Knifemaking 101: The 12-Step Vine Filework Method

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Wally Hayes
Learn to file a vine pattern on the spine of a knife from ABS master smith Wally Hayes. (Hayes photo)

Step-By-Step Instructions In Photos

Vine filework is my favorite style of filework. If you break it down into baby steps, it is quite easy to do.

The materials you will need are a Sharpie® marker, a vise, and a 5/32-inch round file and a small triangle file. You can use a bigger round file on thick blade material or a smaller round file when engraving liners or thin blades.

The triangle file is ground safe (sanded) on two sides to produce one corner that is sharper than the other two corners. This provides a left and right safe side for opening up your vine file cuts, and for giving them sharp points as well.

STEP 1

Bladesmithing filework

Using your Sharpie® marker, lay out half-round marks approximately 5/16 inch apart down one side of the blade spine. (Though not shown here, be sure to secure the blade in a vise.) (Hayes photo)

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Step 2

Wally Hayes master smith

File the marked side with the round file at a 45-degree angle. File into the spine, stopping just short of the middle of the blade. (Hayes photo)


Step 3

Fileworking techniques

Using the marker, put marks down the other side of the blade spine in-between the notches. (Hayes photo)


Step 4

File knife spine

File in another row of half-round notches on the “new” side. Remember to keep the file at approximately a 45-degree angle and stop filing just short of the center of the blade. (Hayes photo)


Step 5

Bladesmithing filework

Next, take your triangle file and place it beside one of the notches. I leave about a sixteenth of an inch between the half-round notch and the triangle I am going to cut.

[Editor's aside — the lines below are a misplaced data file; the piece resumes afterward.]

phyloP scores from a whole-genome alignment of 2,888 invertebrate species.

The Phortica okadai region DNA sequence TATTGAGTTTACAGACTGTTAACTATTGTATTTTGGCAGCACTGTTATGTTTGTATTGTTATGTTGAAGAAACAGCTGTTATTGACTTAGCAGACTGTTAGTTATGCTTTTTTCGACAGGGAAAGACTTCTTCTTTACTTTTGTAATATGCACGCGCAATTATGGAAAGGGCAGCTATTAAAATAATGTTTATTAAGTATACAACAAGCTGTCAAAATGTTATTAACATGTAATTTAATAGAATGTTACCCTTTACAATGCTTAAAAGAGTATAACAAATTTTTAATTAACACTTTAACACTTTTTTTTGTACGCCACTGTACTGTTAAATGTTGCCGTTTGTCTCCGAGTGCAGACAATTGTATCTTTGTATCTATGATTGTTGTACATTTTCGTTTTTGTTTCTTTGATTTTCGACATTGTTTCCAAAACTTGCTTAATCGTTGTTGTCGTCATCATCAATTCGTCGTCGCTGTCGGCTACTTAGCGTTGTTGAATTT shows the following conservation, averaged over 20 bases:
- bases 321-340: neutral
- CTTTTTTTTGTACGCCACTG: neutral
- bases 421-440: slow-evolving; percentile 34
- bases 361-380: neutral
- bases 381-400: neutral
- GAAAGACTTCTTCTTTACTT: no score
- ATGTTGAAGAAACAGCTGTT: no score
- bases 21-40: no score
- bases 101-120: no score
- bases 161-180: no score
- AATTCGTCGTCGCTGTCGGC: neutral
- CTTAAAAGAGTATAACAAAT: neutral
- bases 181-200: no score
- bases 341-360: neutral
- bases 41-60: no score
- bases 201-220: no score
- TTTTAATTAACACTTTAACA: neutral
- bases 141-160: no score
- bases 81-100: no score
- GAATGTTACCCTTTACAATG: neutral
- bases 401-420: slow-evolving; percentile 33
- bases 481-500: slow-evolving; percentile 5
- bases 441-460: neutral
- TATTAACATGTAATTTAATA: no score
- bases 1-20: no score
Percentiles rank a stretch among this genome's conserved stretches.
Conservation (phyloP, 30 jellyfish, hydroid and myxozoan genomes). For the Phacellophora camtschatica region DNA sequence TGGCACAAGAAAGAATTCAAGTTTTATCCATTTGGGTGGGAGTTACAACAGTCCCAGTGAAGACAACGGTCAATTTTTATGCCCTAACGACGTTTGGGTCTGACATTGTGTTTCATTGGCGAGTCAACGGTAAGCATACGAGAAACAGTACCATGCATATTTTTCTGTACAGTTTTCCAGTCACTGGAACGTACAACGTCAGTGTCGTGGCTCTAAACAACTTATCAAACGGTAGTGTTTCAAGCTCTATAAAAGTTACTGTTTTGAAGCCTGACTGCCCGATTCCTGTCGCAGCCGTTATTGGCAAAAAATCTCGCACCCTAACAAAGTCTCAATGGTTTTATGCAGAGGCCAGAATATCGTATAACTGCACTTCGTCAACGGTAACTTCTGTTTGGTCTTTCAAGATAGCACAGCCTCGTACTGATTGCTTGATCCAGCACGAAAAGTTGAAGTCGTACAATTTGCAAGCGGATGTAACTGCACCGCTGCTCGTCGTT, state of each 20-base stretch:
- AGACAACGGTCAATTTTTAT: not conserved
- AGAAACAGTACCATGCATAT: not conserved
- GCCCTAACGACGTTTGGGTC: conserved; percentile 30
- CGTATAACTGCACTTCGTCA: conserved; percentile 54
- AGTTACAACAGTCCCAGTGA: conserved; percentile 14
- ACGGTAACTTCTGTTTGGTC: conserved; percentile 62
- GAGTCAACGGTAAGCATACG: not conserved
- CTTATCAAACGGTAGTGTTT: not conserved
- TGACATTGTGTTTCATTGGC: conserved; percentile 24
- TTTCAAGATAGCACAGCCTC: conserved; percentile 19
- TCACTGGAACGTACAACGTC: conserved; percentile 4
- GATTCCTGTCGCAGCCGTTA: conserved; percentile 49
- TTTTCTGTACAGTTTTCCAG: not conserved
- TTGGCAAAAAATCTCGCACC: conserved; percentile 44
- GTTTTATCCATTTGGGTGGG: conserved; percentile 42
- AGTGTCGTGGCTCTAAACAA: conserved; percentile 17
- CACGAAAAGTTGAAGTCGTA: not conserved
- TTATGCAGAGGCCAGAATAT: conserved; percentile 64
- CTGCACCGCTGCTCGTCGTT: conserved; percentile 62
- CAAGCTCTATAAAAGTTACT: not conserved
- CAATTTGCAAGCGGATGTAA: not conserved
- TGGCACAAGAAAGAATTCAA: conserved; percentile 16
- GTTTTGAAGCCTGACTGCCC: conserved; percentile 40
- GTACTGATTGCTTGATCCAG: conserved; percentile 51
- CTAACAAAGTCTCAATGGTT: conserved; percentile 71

Before you cut, make sure you have a safe (sanded) side of your file closest to the notch you are cutting beside. Tilt the file so the cut closest to the notch is perpendicular (90 degrees to the blade). This gives you a straight line into your cut and an angle coming back out of the cut.

In other words, you want this “V” notch to be straight on one side and angled on the other. (Hayes photo)


Step 6

Filing techniques for knifemaking

Turn the blade around in the vise and cut “V” notches in front of the other half-round notches. (Hayes photo)


Step 7

Filework on knives

Take the triangle file and file the corner of each half-round notch, producing a gentle curve opening up one side of the half-round notch. (Hayes photo)


Step 8

Techniques for fileworking knives

Open up the other sides of the half-round notches. In both cases, they are in front of the “V” notches. This is how I remember so I do not get mixed up. (Hayes photo)


Step 9

How to filework a knife

Now let’s move on to the “V” notches. Open up one side of the blade spine first. File the “V” notch to produce an even arc to the edge of the blade spine. If you do not twist the file in your hand as you file, you will get a flat spot. GO SLOW AND EASY. (Hayes photo)


Step 10

File working knives

Turn the blade around and open up the “V” notches on the other side of the spine. Remember the “V” notch is opened on one side only, behind the halfround notch. The safe 90-degree side is not touched. (Hayes photo)


Step 11

Art filing knife spine

Take the sharp safe-sided angle of the triangle file and file into each point of the “V” notch. File it to a sharp, crisp point. (Hayes photo)


Step 12 (Final)

For the 12th and final step, go over the entire fileworked area with fine sandpaper. Increase 3-inch strips of 320-grit sandpaper and put the paper over the round file and triangle file to back up the paper. Do not push too hard and tilt the wrap away from the safe sides so you do not round safe (square) the corners of the filework.

Have fun and stay safe.

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